Friday Photos: True Hollywood Confessions

“It’s the good girls who keep diaries; the bad girls never have the time.”
—Tallulah Bankhead


The Woman With the Veil
Oil on canvas, 32 in × 23.8 in
Palatine Gallery, Palazzo Pitti, Florence


Spencer Tracy takes Madge Evans’ photo on the set of The Show-Off, 1934.


Mary Heilmann, Capistrano, 1994, oil on canvas, 34 x 30 in. (86.4 x 76.2 cm). Collection of Broido family, Baltimore, Chicago, Washington, D.C.


Rick McGinnis
Agawa Bay, Lake Superior, Ontario, June 2017


Au Tambour, To the Drum, 1908, Eugene Atget


Poster for the Polish release of Charge of the Light Brigade, 1968


British, ca. 1750
Medium: linen, cane
Gowns in the eighteenth century were supported by rounded side hoops of different extension and depth. In this example the wider dress would be narrower in profile. A woman so garbed had to pass through a doorway sideways. Via: Metmuseum


1933 Duesenberg II SJ Boattail Speedster


“Orson Welles lists Citizen Kane as his best film, Alfred Hitchcock opts for Shadow of a Doubt, and Sir Carol Reed chose The Third Man—and I’m in all of them.”
—Joseph Cotten


Portrait of Bindo Altoviti
oil on wood, 24 in × 17 in
National Gallery of Art, Washington, D.C.


Myrna Loy, 1920s


Mary Heilmann, Red Mirage, 2017. © Mary Heilmann. Photo by Thomas Müller. Courtesy of the artist, 303 Gallery, and Hauser & Wirth.


Ida Lupino on a Los Angeles street corner, 1942


Poster for the Polish release of Anne of the Thousand Days, 1969.


Clint Eastwood, Shirley MacLaine, Two Mules for Sister Sara, 1970
Screenplay by Albert Maltz
Story by Budd Boetticher


Cindy Sherman
Untitled Film Still #54, 1980


1933 Auburn V12 Plus


“Before I even met Audrey, I had a crush on her, and after I met her, just a day later, I felt as if we were old friends… Most men who worked with her felt both fatherly or brotherly about her, while harboring romantic feelings about her… She was the love of my life.”
— William Holden


Portrait of a Young Woman with Unicorn
Originally oil on panel; on canvas after restoration, 26 in × 24 in.
Galleria Borghese, Rome


Brigitte Bardot at the Venice Film Festival, 1958


Mary Heilmann, The First Vent, 1972. © Mary Heilmann. Photo by Stephen White. Courtesy of the artist, 303 Gallery, and Hauser & Wirth.


Fay Wray, 1930s


Poster for the Polish release of Cromwell, 1970


1930 Pierce Arrow Model A


Jewish betrothal ring
17th or 19th century
Eastern European or Italian
Gold, enamel
Dimensions: 7/8 x 1-3/4 in. 
Gift of J. Pierpont Morgan, 1917
It is difficult to date and localize the large, ornamented rings that were created for use in synagogues during the wedding ritual. However, there is ample evidence that examples such as this one were exchanged during Italian Jewish weddings. The groom would place it on the bride’s finger, but after the ceremony the ring would have been kept as a prized memento by either the family or the temple community. The gable roof—perhaps symbolizing the Temple of Jerusalem—opens to reveal the words “Good Luck.” Via: Metmuseum


Lielle and Maayan wish all our friends and relatives a lovely and inspirational Shabbat.


This entry was posted in Art, Hollywood, Hollywood Stars, Hollywood Still Photography, Judaica, Judaism, Painting, Photography, Quotes, True Hollywood Confessions and tagged , , , , , , , . Bookmark the permalink. Trackbacks are closed, but you can post a comment.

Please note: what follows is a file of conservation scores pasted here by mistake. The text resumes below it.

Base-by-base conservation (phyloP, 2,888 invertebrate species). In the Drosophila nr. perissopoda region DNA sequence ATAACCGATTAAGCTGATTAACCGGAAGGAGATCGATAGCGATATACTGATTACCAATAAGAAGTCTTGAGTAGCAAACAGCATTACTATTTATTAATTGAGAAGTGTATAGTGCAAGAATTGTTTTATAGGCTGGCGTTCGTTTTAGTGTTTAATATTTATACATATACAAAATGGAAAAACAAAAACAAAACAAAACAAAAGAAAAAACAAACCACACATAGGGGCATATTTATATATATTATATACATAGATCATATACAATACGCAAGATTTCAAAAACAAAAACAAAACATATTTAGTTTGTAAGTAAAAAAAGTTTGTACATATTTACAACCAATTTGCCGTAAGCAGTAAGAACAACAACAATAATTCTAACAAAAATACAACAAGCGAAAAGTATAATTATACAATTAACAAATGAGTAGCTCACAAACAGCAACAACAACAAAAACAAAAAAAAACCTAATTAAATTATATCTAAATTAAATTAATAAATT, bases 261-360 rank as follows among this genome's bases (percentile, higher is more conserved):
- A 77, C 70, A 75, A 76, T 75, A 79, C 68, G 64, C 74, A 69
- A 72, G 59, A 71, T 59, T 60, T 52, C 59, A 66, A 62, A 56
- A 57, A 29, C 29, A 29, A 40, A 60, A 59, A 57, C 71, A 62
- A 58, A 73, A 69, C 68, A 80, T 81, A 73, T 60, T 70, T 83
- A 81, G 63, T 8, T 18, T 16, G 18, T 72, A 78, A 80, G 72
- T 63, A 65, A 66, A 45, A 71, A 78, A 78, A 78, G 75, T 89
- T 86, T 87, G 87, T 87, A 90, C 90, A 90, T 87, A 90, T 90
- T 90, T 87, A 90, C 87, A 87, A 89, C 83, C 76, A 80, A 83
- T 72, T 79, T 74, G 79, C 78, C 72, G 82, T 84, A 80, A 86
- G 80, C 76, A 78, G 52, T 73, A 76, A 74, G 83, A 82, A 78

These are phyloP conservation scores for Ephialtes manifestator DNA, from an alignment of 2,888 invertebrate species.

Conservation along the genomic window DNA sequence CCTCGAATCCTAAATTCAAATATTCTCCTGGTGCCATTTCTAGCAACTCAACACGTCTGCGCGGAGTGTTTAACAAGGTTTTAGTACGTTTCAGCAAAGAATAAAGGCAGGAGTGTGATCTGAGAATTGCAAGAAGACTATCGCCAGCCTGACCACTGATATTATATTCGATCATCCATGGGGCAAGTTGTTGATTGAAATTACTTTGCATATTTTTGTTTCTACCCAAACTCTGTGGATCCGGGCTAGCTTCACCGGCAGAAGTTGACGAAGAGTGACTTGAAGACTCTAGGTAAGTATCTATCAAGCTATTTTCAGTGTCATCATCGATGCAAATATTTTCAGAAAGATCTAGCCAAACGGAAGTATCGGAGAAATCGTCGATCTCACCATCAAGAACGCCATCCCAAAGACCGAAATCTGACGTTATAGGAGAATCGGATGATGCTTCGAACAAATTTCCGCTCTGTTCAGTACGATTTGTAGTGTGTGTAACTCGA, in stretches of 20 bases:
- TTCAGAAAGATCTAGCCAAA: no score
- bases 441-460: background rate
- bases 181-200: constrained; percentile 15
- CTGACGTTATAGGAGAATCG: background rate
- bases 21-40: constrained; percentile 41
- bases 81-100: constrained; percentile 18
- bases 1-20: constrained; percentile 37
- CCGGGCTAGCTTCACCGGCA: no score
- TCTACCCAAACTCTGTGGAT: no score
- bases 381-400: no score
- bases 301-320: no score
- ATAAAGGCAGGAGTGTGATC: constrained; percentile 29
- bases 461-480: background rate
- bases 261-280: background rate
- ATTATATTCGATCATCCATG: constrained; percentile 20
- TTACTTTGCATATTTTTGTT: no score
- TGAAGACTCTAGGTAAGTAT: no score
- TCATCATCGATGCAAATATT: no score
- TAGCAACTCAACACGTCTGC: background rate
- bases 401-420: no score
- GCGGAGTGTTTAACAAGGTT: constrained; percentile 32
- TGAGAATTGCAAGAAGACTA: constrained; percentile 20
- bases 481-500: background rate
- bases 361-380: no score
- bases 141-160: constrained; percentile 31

1. kgbudge
    Posted July 10, 2017 at 10:55 am | Permalink

    Wow. The Polish poster for Anne of the Thousand Days is pretty powerful.

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  2. Bill Brandt
    Posted July 8, 2017 at 1:06 am | Permalink

    Love the Duesie and the Pierce Arrow!

    Nice picture of Lielle and Maayan.

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  3. Posted July 7, 2017 at 12:09 pm | Permalink

    Another wonderful entry in Friday Photos, Robert.

    1) What can you tell me about the “To the Drum” photo? Is this a coffee house, or perhaps a pub — I see bottles which could be alcohol, and a machine which could be absinthe fountain or an old espresso machine. Perhaps that’s a menu hanging by the door… ?

    2) Love the Heilmann works — Excellent colors!

    3) Never seen this photo of Myrna Loy before! I can imagine her asking “Be a darling and help me with this dress…”

    4) Love the Jewish betrothal ring — fabulous workmanship!

    5) Look at the incredible design evolution between the 1930 Pierce Arrow Model A and the 1933 Duesenberg Boattail Speedster — wow!

    6) Fay Wray, BB, Myrna, Ida Lupino, Madge Evans, and Audrey Hepburn — well done, Sir!

    7) Lastly, your granddaughters are adorable, but they have distinctly different tastes in footwear… say, you haven’t done a Friday Footwear in a while!

    Have a wonder Sabbath my friends!

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    • Robert J. Avrech
      Posted July 10, 2017 at 9:53 am | Permalink

      Sorry, I don’t know anything about the To the Drum photo. I just like it.

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  4. Posted July 7, 2017 at 9:01 am | Permalink

    Beautiful pictures, as always, Robert. I do like that early Bankhead one; I’ve seen a few photos of her in her early days, and she has a loveliness that alcohol, drugs and sex sandblasted away.

    Speaking of Holden and Hepburn, have you read “Audrey and Bill” by Edward Epstein? It’s a chronicle of their affair during Sabrina and their friendship afterwards. Very nicely written and sympathetic to both of them.

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  5. Rena
    Posted July 7, 2017 at 7:37 am | Permalink

    The photos, as usual, are entrancing. But the real jewels are in the last photo.

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